I actually feel like one of the sketchiest parts of coming into a new place is simply getting from the airport to wherever you’re going. So this is number five: I always try to stay at a hotel versus an Airbnb because I actually think there’s nothing sort of trickier or potentially scarier than literally going into like an apartment building that’s totally unfamiliar, meeting a stranger, and doing all that stuff in the dark in a new place. So I always try to stay at a hotel my first night. And then also in terms of getting simply from the airport to the hotel, I have a list — like a preferred ways to do that. Number one, if convenient, public transportation. I generally feel really safe on public transportation — depending where you are, of course, but it can be very inexpensive and as soon as you’re in, like, a community of locals, I feel like you’re just less vulnerable. Obviously I try to minimize my outward signs of being a traveler — I mean, there’s not a lot you can do about carrying a bunch of bags, for example, but taking public transportation if possible after that. If I’m staying in a hotel, I’ll actually try to see if the hotel offers a car service, a car shuttle, versus taking my number three and number four choices, which are an Uber or a cab.

I feel like the worst-case scenario with taking a taxi from the airport is literally just like a guy wandering around saying, “Taxi? Who needs a taxi?” and just like you getting into his random car. I don’t feel safe doing that. I do feel safe taking an Uber. I also feel like the whole thing with traveling as a solo female traveler is leveraging powerful entities on your behalf. And in this case, the powerful entity is the hotel or the hotel brand. And they have a vested interest in ensuring that I, as their guest, safely reach the hotel. And that can mean that they contract with safe, reliable drivers who are going to be on time, who are going to be respectful, because they don’t want their hotel to get bad reviews.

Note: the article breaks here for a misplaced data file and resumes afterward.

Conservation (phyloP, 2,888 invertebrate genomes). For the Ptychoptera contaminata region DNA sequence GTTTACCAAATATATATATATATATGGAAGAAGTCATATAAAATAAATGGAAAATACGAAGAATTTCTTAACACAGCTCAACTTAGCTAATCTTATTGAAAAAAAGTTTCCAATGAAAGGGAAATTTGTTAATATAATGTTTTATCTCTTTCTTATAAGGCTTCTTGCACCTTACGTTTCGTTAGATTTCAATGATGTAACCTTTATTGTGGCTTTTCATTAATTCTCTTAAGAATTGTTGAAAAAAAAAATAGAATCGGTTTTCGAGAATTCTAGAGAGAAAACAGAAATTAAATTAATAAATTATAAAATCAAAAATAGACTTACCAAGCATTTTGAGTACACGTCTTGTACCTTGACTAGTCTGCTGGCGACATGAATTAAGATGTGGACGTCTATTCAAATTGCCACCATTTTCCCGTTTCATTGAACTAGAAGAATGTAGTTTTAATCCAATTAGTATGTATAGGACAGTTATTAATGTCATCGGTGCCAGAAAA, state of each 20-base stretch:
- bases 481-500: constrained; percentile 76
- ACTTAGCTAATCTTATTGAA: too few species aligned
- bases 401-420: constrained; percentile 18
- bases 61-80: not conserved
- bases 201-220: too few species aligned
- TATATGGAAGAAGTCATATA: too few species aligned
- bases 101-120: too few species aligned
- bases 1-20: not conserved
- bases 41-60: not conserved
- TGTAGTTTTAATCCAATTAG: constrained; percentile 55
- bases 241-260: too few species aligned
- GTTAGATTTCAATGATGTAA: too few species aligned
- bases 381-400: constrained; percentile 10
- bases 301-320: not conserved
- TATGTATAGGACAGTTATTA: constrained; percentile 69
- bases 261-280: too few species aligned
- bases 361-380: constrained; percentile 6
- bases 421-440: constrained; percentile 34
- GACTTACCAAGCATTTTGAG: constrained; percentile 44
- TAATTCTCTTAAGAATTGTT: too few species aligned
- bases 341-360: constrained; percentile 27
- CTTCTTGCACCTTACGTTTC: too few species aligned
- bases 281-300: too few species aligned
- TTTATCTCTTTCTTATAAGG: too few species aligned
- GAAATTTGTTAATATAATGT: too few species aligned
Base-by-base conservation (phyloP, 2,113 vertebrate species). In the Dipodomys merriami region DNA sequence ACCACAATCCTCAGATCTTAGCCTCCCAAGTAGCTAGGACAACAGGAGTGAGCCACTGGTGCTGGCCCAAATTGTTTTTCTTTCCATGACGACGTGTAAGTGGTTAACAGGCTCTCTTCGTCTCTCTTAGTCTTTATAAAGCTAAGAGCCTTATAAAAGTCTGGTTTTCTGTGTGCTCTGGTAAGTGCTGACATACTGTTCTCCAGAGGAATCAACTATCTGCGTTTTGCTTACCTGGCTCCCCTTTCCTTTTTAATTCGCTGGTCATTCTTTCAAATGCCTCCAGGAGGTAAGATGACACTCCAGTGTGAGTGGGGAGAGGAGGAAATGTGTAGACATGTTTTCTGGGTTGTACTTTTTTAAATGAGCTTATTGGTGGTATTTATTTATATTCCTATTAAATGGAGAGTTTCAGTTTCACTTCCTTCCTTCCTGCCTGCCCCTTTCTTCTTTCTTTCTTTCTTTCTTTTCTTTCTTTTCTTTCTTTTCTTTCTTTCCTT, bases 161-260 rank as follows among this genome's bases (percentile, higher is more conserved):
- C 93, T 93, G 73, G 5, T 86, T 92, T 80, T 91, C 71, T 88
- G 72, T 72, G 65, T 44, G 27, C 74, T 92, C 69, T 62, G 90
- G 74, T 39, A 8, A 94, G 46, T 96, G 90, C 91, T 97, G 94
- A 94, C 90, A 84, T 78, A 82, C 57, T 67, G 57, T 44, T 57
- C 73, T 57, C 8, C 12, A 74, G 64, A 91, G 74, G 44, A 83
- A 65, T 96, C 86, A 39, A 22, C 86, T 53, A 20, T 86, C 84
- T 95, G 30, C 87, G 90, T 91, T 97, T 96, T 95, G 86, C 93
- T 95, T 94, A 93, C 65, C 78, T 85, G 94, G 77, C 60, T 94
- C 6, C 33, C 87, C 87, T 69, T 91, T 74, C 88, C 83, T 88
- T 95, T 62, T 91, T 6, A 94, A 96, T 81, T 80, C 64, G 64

So, in order: public transportation, if appropriate. Car service from the hotel, an Uber and then a taxi.

Number six — I guess this is sort of just like a way of being in the world. Now, I have made friends while traveling. I have certainly ended up in long-term relationships with people I’ve met on the road — I’m talking like multiple-year relationships. But I feel that I practice an extremely high degree of caution around new people. I hate to be like all stranger danger, and we’re adults. Hopefully you are traveling with a high degree of intuition about people who make you feel comfortable and not comfortable — and whenever you feel uncomfortable, walking away from those people. This doesn’t mean that I don’t start conversations with strangers. It doesn’t mean that I’m not going to be a friendly and engaged and engaging person at a bar, restaurant, or a club or wherever I might go. But as soon as I feel uncomfortable, as soon as that person feels fake or manipulative or maybe just too complimentary, as soon as that person just gives me the ick, I’m out. I feel like you need to practice zero tolerance for any sort of shenanigans or weirdness around people that you don’t already know. I feel like this is where bad things can happen. It’s certainly not the majority of experiences with other people, but it does happen and I just want to say no thank you to those situations.